COMMENTARY: What Jordan can teach the Muslim world in welcoming Pope Francis

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c. 2014 Religion News Service

AMMAN, Jordan (RNS) The hottest ticket in town is for an audience with Pope Francis during his visit this Saturday (May 24). Large posters featuring King Abdullah shaking hands with Francis hang in the capital of this Muslim country.

The pope is scheduled to celebrate Mass in an Amman stadium and visit the traditional Jordan River site of Jesus’ baptism, in addition to other official meetings. Catholic officials say the pope will focus special attention on children, people with disabilities and the more than 1 million refugees who have flooded into Jordan from Iraq and now Syria.

No one seems to find it odd that this officially Islamic country is rolling out the red carpet for the leader of the world’s largest Christian denomination. In fact, the Christian population of Jordan is estimated at less than 3 percent, with Roman Catholics numbering somewhere around 20,000. But despite their small numbers, the Jordanian Constitution guarantees freedom of religion, and Christians hold prominent positions in business, the military and government.

“There is really no persecution for being a Christian in Jordan,” one pastor told me. “Sometimes Christians say things that are not very smart, but they get criticized, not punished, and people know it is that person, not all Christians.”

But the elephant in the room in every discussion of religion is conversion. Jordanian law, based on Shariah, is interpreted to prohibit proselytizing, and Muslims who convert to Christianity are often subjected to violence and cultural discrimination. “Honor killings” are against the law yet still occur, usually related to a person who converts from Islam.

Churches and Christian organizations are active in the care of Syrian refugees, who are mostly Muslim, but almost all emphasize that they are providing no-strings-attached relief. They sponsor clothing drives, give out food packages and help new refugees register with the United Nations High Commissioner for Refugees. Sometimes they hold discussions about faith, but almost all do so with respect for the teachings of the Quran.

Christian pastors in Jordan work hard to respect their Muslim neighbors while also practicing their own faith authentically. Many have studied Islam and understand what teachings are consistent between the Bible and the Quran. Some use phrases that are common to Muslims, like “Inshallah” — if Allah (or God) wills. Others shy away from Arabic phrases with Muslim connotations, including the common greeting of “Ah Salaam Alaikum,” believing them to be tied too specifically to teachings of Islam.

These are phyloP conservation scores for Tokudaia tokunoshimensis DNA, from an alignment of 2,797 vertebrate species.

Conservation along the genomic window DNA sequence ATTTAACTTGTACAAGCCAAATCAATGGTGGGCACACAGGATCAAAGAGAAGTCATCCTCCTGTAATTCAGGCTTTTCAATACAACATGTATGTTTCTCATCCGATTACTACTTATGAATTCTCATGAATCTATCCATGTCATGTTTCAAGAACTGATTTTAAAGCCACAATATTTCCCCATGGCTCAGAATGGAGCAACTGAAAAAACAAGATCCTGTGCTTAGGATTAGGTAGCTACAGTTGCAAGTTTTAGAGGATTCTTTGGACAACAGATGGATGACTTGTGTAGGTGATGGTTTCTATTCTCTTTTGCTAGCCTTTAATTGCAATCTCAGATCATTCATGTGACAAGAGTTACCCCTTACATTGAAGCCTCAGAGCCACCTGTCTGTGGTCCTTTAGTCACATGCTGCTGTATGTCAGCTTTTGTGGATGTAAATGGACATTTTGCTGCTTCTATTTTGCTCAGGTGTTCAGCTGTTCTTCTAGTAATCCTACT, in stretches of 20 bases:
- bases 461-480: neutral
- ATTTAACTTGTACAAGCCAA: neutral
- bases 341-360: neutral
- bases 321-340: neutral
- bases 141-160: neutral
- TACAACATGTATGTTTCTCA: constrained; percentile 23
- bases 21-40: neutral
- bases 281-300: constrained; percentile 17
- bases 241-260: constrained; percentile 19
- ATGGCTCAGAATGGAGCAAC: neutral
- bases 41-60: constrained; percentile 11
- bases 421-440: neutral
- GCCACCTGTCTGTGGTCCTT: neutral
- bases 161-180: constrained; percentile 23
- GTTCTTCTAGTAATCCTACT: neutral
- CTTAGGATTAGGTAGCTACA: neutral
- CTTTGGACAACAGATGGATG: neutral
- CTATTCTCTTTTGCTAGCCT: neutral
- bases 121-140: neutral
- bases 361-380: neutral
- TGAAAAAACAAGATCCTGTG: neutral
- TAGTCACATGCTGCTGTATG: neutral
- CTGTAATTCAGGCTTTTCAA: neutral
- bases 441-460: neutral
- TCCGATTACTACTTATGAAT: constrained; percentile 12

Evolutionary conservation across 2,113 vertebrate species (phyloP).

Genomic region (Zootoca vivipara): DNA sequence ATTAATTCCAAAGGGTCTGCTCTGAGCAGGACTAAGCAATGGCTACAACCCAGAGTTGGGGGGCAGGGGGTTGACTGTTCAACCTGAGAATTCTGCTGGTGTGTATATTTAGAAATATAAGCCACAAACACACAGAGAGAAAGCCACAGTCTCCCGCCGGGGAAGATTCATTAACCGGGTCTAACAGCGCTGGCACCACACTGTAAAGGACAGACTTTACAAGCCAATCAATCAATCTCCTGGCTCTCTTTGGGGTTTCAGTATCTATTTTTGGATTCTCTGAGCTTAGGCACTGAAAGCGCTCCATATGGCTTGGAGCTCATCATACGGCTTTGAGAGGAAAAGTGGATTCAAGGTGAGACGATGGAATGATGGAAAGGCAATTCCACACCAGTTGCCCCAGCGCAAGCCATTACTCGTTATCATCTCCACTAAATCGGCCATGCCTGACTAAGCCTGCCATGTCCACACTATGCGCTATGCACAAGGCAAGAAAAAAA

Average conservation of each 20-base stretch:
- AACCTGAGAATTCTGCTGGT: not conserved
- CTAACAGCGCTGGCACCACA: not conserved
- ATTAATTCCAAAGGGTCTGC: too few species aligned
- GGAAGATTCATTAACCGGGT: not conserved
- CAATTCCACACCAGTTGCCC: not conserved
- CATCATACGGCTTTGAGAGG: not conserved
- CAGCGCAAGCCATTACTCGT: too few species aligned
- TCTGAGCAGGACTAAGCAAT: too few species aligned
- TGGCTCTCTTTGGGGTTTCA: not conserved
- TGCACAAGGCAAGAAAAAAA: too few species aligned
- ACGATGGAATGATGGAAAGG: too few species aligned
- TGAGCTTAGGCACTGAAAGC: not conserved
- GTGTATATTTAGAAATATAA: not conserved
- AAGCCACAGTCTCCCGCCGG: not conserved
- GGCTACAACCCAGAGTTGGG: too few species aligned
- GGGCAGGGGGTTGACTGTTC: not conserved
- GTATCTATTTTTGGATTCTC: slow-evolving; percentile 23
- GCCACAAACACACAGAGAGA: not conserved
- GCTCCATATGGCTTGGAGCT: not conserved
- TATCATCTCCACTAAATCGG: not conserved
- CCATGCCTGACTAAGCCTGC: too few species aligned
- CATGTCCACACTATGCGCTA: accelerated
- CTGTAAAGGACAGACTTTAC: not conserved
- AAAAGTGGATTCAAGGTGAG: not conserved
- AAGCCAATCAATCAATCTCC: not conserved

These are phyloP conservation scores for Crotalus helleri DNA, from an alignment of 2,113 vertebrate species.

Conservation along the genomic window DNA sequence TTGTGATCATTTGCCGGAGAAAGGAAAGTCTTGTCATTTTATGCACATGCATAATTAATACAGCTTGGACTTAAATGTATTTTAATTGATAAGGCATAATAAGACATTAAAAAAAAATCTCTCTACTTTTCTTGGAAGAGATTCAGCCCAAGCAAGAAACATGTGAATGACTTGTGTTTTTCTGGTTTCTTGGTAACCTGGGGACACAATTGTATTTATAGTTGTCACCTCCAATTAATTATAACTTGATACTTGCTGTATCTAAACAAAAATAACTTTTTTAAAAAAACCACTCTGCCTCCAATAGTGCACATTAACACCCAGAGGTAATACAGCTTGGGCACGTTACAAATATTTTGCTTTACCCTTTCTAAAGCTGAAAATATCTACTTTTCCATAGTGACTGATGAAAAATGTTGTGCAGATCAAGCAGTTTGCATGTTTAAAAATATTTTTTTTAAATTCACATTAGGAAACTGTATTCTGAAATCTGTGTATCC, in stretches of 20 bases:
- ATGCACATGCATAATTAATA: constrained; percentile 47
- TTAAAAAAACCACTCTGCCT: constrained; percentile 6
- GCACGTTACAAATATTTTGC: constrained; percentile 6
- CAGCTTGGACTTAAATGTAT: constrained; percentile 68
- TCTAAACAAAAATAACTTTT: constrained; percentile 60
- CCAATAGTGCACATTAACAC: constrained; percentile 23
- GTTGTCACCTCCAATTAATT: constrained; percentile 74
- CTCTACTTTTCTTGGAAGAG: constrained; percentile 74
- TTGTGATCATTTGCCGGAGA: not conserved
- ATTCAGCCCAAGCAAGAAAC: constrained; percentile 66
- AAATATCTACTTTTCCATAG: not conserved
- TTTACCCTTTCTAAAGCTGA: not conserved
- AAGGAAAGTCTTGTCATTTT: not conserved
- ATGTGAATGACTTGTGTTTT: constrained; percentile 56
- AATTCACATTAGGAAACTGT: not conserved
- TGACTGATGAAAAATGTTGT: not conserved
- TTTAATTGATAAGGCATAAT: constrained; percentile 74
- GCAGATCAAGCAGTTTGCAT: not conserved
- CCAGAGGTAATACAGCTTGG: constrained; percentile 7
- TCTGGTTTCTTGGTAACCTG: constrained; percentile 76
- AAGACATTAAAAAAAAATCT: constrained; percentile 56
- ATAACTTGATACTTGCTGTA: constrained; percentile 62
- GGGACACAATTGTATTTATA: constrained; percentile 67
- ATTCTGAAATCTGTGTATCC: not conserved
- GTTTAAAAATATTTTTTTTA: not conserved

As in many Middle Eastern countries (including Israel), Christian denominations must be recognized by the government in order to operate legally. In addition to various Catholic and Orthodox traditions, Anglican, Lutheran, Presbyterian and Seventh-day Adventist churches are all officially recognized. Churches registered as “societies” include the Free Evangelical Church, Nazarene Church, Assemblies of God, Christian and Missionary Alliance and the Church of Jesus Christ of Latter-day Saints (Mormons).

Christians who conduct religious work in Jordan without formal affiliation with a recognized denomination can be deported. There are mixed feelings among Christian clergy about foreigners who enter the country with a missionary agenda while working or studying. “We need to show God’s love to people without strings attached, “ said a Nazarene minister who did not want to be identified.

Christian sites in Jordan are a big tourist draw, and the Jordanian Tourism Board promotes Christian pilgrimages to see such places as Mount Nebo, Madaba, the Jordan River and Lot’s cave. Some say that the Christian tourism income is part of the reason the government protects the small Christian community in the country.

In many ways, Jordan represents a model of religious tolerance, although there are reportedly no Jews in Jordan and despite a formal treaty with Israel, the average Jordanian is likely to view Israel as hostile to Jordan.

By coming to Jordan, Pope Francis will shine a light on this Islamic state with a protected Christian minority and perhaps encourage other Muslim countries to follow Jordan’s model. And he will also draw attention to the critical assistance offered to refugees by churches and Christian organizations that are easing some of the burden on the country’s limited resources.

(Dale Hanson Bourke is the author of 11 books, including the upcoming “Skeptic’s Guide to Immigration” from IVPress.)


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